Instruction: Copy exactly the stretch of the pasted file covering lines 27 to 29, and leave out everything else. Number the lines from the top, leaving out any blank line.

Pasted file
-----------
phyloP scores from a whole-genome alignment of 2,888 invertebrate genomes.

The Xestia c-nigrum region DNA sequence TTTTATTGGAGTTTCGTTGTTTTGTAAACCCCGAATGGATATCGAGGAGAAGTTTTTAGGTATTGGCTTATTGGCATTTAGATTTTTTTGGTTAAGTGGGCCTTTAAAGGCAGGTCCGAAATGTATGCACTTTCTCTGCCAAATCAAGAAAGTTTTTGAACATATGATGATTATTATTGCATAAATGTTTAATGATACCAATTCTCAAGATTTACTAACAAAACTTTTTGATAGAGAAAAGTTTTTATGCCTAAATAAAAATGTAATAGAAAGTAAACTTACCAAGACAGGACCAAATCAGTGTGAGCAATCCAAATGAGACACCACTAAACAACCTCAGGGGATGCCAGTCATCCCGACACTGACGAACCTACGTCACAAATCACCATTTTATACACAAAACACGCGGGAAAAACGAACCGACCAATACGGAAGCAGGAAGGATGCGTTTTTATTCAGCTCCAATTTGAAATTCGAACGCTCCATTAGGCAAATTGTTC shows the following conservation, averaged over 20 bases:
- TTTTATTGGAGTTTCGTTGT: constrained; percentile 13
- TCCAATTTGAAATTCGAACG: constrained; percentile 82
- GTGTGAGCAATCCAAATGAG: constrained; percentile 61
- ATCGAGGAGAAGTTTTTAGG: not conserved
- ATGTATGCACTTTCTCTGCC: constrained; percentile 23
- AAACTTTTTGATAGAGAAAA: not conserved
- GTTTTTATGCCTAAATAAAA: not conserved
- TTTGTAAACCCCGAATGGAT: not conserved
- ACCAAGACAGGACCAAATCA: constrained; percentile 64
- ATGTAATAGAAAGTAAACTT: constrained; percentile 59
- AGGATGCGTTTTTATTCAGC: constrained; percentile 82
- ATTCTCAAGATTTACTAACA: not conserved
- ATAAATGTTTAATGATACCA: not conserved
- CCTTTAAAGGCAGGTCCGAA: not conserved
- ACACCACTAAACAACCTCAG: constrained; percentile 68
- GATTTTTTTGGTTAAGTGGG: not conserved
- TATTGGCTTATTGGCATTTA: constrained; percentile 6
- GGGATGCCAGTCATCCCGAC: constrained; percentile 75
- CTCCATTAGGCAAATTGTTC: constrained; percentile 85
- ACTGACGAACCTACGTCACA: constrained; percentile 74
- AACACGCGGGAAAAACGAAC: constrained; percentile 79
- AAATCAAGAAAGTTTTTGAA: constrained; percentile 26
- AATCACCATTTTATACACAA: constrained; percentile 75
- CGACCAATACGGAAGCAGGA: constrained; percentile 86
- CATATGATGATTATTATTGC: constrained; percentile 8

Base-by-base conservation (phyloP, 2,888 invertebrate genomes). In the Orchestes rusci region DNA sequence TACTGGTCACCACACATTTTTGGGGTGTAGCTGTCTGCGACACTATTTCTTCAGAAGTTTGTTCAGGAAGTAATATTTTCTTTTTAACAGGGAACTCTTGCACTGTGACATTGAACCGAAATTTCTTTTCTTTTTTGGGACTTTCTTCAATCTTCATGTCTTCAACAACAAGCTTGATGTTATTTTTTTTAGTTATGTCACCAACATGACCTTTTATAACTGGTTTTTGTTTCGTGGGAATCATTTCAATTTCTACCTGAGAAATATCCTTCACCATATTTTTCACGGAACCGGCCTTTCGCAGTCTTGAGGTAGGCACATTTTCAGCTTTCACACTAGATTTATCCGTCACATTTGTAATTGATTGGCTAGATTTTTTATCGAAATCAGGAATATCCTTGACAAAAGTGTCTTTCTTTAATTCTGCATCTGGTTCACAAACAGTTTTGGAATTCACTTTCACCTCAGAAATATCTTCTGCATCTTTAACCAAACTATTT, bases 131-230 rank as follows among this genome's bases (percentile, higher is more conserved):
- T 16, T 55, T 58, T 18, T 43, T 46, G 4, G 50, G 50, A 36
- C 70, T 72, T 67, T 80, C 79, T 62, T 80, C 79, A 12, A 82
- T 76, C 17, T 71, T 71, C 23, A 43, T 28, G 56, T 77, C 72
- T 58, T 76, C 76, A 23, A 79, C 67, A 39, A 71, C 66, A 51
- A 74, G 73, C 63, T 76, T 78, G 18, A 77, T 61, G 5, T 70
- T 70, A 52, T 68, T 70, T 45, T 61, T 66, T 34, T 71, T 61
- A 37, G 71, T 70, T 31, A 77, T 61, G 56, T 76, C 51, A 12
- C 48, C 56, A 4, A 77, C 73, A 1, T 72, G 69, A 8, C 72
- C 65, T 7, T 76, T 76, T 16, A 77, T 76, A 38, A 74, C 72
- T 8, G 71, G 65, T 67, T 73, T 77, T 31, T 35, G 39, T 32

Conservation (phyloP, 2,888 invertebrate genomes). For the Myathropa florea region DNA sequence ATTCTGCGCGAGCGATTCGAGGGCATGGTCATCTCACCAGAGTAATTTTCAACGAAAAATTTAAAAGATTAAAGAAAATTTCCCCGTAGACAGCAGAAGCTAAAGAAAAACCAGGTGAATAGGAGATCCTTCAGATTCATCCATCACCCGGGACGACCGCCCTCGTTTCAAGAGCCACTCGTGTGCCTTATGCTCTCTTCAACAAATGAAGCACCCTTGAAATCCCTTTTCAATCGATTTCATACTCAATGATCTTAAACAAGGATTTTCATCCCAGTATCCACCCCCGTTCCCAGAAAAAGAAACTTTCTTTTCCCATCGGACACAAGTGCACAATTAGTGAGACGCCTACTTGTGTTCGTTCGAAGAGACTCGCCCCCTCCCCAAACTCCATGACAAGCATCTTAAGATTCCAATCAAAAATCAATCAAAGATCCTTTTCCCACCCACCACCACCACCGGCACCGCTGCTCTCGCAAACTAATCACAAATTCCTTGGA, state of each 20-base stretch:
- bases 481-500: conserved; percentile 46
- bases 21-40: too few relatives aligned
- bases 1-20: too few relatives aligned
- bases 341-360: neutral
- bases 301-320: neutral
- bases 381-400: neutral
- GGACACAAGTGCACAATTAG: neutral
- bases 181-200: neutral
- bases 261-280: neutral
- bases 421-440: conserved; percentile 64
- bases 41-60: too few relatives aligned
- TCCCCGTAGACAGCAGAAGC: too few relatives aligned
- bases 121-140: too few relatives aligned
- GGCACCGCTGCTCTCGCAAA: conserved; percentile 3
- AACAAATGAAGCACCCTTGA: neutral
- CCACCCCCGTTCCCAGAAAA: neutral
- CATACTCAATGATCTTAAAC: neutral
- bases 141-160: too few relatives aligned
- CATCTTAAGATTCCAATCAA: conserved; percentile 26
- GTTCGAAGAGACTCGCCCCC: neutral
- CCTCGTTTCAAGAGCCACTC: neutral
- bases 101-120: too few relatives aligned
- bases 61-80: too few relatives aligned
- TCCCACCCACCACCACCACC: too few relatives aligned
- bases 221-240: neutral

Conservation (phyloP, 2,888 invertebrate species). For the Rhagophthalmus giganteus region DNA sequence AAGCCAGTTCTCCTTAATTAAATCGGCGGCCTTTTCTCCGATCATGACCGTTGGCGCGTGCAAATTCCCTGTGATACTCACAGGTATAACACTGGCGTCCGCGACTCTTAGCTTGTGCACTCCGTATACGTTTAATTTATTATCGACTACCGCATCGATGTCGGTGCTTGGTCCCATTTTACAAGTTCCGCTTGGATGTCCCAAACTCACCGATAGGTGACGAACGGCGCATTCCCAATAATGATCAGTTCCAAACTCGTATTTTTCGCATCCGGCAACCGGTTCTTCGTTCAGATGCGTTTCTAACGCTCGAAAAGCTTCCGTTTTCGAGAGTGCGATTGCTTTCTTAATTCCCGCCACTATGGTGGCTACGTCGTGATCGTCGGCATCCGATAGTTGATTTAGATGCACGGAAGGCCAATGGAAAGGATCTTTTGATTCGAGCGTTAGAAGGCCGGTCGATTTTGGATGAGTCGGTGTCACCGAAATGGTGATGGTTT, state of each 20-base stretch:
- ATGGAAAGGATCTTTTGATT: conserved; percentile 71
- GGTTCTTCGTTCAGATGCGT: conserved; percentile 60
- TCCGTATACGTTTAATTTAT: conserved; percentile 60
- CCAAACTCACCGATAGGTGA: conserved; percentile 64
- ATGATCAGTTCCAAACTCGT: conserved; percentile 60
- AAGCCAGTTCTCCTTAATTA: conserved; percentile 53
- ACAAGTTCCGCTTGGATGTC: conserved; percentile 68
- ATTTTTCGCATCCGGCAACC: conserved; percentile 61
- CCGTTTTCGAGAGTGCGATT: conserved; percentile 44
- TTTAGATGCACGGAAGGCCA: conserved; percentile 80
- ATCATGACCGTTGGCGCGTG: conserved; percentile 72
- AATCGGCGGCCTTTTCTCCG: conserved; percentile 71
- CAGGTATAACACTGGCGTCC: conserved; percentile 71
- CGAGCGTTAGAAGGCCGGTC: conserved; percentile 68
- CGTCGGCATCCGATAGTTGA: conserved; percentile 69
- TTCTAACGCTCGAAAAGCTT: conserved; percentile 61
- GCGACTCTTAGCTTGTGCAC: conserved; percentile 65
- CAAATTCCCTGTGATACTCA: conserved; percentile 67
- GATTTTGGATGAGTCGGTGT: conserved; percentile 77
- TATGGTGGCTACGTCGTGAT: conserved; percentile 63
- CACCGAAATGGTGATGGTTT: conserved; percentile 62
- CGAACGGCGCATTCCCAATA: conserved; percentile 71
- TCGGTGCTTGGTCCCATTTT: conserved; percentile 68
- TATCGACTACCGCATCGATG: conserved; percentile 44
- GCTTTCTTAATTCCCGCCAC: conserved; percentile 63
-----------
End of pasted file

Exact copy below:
- CATATGATGATTATTATTGC: constrained; percentile 8

Base-by-base conservation (phyloP, 2,888 invertebrate genomes). In the Orchestes rusci region DNA sequence TACTGGTCACCACACATTTTTGGGGTGTAGCTGTCTGCGACACTATTTCTTCAGAAGTTTGTTCAGGAAGTAATATTTTCTTTTTAACAGGGAACTCTTGCACTGTGACATTGAACCGAAATTTCTTTTCTTTTTTGGGACTTTCTTCAATCTTCATGTCTTCAACAACAAGCTTGATGTTATTTTTTTTAGTTATGTCACCAACATGACCTTTTATAACTGGTTTTTGTTTCGTGGGAATCATTTCAATTTCTACCTGAGAAATATCCTTCACCATATTTTTCACGGAACCGGCCTTTCGCAGTCTTGAGGTAGGCACATTTTCAGCTTTCACACTAGATTTATCCGTCACATTTGTAATTGATTGGCTAGATTTTTTATCGAAATCAGGAATATCCTTGACAAAAGTGTCTTTCTTTAATTCTGCATCTGGTTCACAAACAGTTTTGGAATTCACTTTCACCTCAGAAATATCTTCTGCATCTTTAACCAAACTATTT, bases 131-230 rank as follows among this genome's bases (percentile, higher is more conserved):
- T 16, T 55, T 58, T 18, T 43, T 46, G 4, G 50, G 50, A 36